Hunting Dogs photo

We’re reaching into the MBF Mailbag to get a field report from northern Minnesota today. Seems recently one of our readers, Matthew Miltich, has had good luck with ruffed grouse and worse luck with ticks.

I got out yesterday with my young Welsh springer spaniel, Cosmo, and we put up five birds, missed a Hail Mary shot in heavy foliage, but knocked down a bird when we were presented the one half-decent shot of the day. The woods were in summer mode, dense foliage and heat.

Here’s my reason for writing: You should be aware that we’ve had a real epidemic of lyme disease here. My vet, from Bigfork, Minn., says that he’s seeing many cases of ehrlichiosis (carried by deer ticks), as well as Lyme in dogs. I get my own dogs vaccinated for Lyme, and if you hunt in this country, it’s a good idea to have your dog vaccinated and treated with a tick preventive, such as Frontline or Advantix.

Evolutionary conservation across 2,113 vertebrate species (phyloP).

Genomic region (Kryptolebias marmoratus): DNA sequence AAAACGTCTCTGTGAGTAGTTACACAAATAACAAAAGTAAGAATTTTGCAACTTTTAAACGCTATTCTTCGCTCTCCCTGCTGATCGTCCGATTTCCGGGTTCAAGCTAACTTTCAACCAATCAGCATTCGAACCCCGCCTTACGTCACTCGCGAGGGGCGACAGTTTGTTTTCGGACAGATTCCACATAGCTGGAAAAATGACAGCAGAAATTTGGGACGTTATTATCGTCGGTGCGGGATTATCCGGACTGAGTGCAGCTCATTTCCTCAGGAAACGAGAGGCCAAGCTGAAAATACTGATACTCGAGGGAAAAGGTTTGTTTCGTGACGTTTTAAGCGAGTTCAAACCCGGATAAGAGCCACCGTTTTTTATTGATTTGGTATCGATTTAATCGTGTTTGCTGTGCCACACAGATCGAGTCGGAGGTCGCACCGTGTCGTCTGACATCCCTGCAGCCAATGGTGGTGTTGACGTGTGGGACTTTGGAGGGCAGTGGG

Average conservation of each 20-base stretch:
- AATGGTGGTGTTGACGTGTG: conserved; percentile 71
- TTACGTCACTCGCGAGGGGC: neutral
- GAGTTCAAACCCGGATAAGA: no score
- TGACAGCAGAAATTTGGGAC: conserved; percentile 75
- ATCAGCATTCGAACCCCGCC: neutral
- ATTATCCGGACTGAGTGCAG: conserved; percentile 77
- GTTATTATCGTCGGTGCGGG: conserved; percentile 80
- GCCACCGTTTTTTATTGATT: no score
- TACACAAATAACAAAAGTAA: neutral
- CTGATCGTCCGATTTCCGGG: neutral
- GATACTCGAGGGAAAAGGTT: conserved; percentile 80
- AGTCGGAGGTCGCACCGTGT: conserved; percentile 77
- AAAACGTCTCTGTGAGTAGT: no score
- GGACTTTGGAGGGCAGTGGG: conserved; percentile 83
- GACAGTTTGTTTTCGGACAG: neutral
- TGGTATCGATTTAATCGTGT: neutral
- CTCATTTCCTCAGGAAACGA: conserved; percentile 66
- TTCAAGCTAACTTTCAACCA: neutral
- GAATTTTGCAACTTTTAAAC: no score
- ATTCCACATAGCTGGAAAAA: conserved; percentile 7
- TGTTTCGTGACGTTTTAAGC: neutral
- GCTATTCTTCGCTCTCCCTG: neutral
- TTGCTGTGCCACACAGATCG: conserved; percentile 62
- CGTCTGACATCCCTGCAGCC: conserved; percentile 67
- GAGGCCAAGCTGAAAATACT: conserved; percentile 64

New deer ticks hatch in October, and they’re very active during late fall, even after many heavy frosts. I’ve come out of grouse cover in October with 10 or more deer ticks (very tiny and hard to see) on each trouser leg. If you’re in this country, take precautions for you and your dog against deer ticks. Three local friends of ours were diagnosed with Lyme just in the past few weeks. Fall is a great time in the woods, but you need to take care not to fall victim to Lyme.

Those are sage words of advice. Down in South Carolina ticks are a constant problem, though Lyme disease isn’t as prevalent as it is up North. So far it’s been an ordinary year as far as ticks go. I’ve pulled a few off of my own hide, but Advantix seems to be keeping the little buggers from latching onto Pritch.

I’m curious if anyone else has seen an up tick in ticks and the problems they cause for both hunters and dogs this season.